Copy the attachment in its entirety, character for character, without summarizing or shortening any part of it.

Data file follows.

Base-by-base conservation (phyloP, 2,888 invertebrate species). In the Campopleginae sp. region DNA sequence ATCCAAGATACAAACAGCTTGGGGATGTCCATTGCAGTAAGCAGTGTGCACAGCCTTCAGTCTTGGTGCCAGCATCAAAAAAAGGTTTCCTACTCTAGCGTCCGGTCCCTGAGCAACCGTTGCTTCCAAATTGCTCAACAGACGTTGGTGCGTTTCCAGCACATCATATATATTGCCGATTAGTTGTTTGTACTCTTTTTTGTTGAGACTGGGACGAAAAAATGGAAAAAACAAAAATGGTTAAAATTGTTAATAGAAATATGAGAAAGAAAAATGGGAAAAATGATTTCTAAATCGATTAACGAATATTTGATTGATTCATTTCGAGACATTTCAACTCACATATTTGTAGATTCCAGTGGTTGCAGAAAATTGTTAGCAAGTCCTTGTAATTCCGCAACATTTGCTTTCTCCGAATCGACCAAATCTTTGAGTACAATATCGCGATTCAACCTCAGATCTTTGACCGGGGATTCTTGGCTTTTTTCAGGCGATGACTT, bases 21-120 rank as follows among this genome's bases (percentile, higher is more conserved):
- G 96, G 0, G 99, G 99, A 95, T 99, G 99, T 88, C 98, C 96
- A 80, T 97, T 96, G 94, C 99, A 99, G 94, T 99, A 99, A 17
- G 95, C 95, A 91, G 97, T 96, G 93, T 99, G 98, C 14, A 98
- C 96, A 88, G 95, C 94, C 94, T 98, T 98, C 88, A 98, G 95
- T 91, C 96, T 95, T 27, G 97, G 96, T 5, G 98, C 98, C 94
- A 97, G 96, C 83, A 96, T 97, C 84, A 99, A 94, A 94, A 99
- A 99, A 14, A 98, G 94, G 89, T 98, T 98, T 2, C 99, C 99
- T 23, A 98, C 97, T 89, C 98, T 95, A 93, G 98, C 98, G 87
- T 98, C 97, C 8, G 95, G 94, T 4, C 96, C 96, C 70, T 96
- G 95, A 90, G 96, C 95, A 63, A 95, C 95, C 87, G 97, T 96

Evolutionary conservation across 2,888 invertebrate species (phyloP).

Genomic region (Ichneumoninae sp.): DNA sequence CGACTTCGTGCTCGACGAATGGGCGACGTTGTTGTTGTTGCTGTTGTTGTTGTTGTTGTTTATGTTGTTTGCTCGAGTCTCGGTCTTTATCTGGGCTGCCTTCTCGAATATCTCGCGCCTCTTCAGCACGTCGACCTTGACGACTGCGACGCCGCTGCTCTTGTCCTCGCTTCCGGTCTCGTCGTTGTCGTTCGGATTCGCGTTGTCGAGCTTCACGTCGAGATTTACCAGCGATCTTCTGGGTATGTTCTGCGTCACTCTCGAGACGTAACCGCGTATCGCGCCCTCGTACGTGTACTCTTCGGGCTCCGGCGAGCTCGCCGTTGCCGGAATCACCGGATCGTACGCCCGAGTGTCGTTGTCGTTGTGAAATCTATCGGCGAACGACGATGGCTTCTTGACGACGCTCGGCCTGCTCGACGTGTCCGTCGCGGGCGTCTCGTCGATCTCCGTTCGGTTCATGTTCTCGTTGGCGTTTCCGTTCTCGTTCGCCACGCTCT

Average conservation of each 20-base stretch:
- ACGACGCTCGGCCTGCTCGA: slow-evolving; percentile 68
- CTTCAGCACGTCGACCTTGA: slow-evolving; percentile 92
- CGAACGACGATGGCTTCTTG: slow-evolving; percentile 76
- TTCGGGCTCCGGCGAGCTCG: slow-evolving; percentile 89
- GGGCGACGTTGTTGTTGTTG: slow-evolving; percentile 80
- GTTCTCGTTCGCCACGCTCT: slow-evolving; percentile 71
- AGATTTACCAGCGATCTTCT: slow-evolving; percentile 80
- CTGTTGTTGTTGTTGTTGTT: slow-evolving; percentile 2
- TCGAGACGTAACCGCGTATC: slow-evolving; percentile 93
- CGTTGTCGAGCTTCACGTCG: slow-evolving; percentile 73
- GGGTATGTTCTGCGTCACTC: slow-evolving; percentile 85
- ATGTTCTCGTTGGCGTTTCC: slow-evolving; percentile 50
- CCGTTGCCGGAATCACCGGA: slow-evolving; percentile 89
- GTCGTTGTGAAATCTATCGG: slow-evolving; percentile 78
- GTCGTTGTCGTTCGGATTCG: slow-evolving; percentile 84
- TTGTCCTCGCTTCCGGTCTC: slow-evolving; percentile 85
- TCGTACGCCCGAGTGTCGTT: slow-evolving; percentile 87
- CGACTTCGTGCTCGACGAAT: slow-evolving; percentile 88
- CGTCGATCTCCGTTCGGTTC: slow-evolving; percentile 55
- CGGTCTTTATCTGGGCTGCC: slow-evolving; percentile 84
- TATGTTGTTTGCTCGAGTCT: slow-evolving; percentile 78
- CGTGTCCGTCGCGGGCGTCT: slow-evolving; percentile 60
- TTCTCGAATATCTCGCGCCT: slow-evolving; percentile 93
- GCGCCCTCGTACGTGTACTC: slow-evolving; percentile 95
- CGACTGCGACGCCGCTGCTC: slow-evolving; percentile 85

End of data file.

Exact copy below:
Base-by-base conservation (phyloP, 2,888 invertebrate species). In the Campopleginae sp. region DNA sequence ATCCAAGATACAAACAGCTTGGGGATGTCCATTGCAGTAAGCAGTGTGCACAGCCTTCAGTCTTGGTGCCAGCATCAAAAAAAGGTTTCCTACTCTAGCGTCCGGTCCCTGAGCAACCGTTGCTTCCAAATTGCTCAACAGACGTTGGTGCGTTTCCAGCACATCATATATATTGCCGATTAGTTGTTTGTACTCTTTTTTGTTGAGACTGGGACGAAAAAATGGAAAAAACAAAAATGGTTAAAATTGTTAATAGAAATATGAGAAAGAAAAATGGGAAAAATGATTTCTAAATCGATTAACGAATATTTGATTGATTCATTTCGAGACATTTCAACTCACATATTTGTAGATTCCAGTGGTTGCAGAAAATTGTTAGCAAGTCCTTGTAATTCCGCAACATTTGCTTTCTCCGAATCGACCAAATCTTTGAGTACAATATCGCGATTCAACCTCAGATCTTTGACCGGGGATTCTTGGCTTTTTTCAGGCGATGACTT, bases 21-120 rank as follows among this genome's bases (percentile, higher is more conserved):
- G 96, G 0, G 99, G 99, A 95, T 99, G 99, T 88, C 98, C 96
- A 80, T 97, T 96, G 94, C 99, A 99, G 94, T 99, A 99, A 17
- G 95, C 95, A 91, G 97, T 96, G 93, T 99, G 98, C 14, A 98
- C 96, A 88, G 95, C 94, C 94, T 98, T 98, C 88, A 98, G 95
- T 91, C 96, T 95, T 27, G 97, G 96, T 5, G 98, C 98, C 94
- A 97, G 96, C 83, A 96, T 97, C 84, A 99, A 94, A 94, A 99
- A 99, A 14, A 98, G 94, G 89, T 98, T 98, T 2, C 99, C 99
- T 23, A 98, C 97, T 89, C 98, T 95, A 93, G 98, C 98, G 87
- T 98, C 97, C 8, G 95, G 94, T 4, C 96, C 96, C 70, T 96
- G 95, A 90, G 96, C 95, A 63, A 95, C 95, C 87, G 97, T 96

Evolutionary conservation across 2,888 invertebrate species (phyloP).

Genomic region (Ichneumoninae sp.): DNA sequence CGACTTCGTGCTCGACGAATGGGCGACGTTGTTGTTGTTGCTGTTGTTGTTGTTGTTGTTTATGTTGTTTGCTCGAGTCTCGGTCTTTATCTGGGCTGCCTTCTCGAATATCTCGCGCCTCTTCAGCACGTCGACCTTGACGACTGCGACGCCGCTGCTCTTGTCCTCGCTTCCGGTCTCGTCGTTGTCGTTCGGATTCGCGTTGTCGAGCTTCACGTCGAGATTTACCAGCGATCTTCTGGGTATGTTCTGCGTCACTCTCGAGACGTAACCGCGTATCGCGCCCTCGTACGTGTACTCTTCGGGCTCCGGCGAGCTCGCCGTTGCCGGAATCACCGGATCGTACGCCCGAGTGTCGTTGTCGTTGTGAAATCTATCGGCGAACGACGATGGCTTCTTGACGACGCTCGGCCTGCTCGACGTGTCCGTCGCGGGCGTCTCGTCGATCTCCGTTCGGTTCATGTTCTCGTTGGCGTTTCCGTTCTCGTTCGCCACGCTCT

Average conservation of each 20-base stretch:
- ACGACGCTCGGCCTGCTCGA: slow-evolving; percentile 68
- CTTCAGCACGTCGACCTTGA: slow-evolving; percentile 92
- CGAACGACGATGGCTTCTTG: slow-evolving; percentile 76
- TTCGGGCTCCGGCGAGCTCG: slow-evolving; percentile 89
- GGGCGACGTTGTTGTTGTTG: slow-evolving; percentile 80
- GTTCTCGTTCGCCACGCTCT: slow-evolving; percentile 71
- AGATTTACCAGCGATCTTCT: slow-evolving; percentile 80
- CTGTTGTTGTTGTTGTTGTT: slow-evolving; percentile 2
- TCGAGACGTAACCGCGTATC: slow-evolving; percentile 93
- CGTTGTCGAGCTTCACGTCG: slow-evolving; percentile 73
- GGGTATGTTCTGCGTCACTC: slow-evolving; percentile 85
- ATGTTCTCGTTGGCGTTTCC: slow-evolving; percentile 50
- CCGTTGCCGGAATCACCGGA: slow-evolving; percentile 89
- GTCGTTGTGAAATCTATCGG: slow-evolving; percentile 78
- GTCGTTGTCGTTCGGATTCG: slow-evolving; percentile 84
- TTGTCCTCGCTTCCGGTCTC: slow-evolving; percentile 85
- TCGTACGCCCGAGTGTCGTT: slow-evolving; percentile 87
- CGACTTCGTGCTCGACGAAT: slow-evolving; percentile 88
- CGTCGATCTCCGTTCGGTTC: slow-evolving; percentile 55
- CGGTCTTTATCTGGGCTGCC: slow-evolving; percentile 84
- TATGTTGTTTGCTCGAGTCT: slow-evolving; percentile 78
- CGTGTCCGTCGCGGGCGTCT: slow-evolving; percentile 60
- TTCTCGAATATCTCGCGCCT: slow-evolving; percentile 93
- GCGCCCTCGTACGTGTACTC: slow-evolving; percentile 95
- CGACTGCGACGCCGCTGCTC: slow-evolving; percentile 85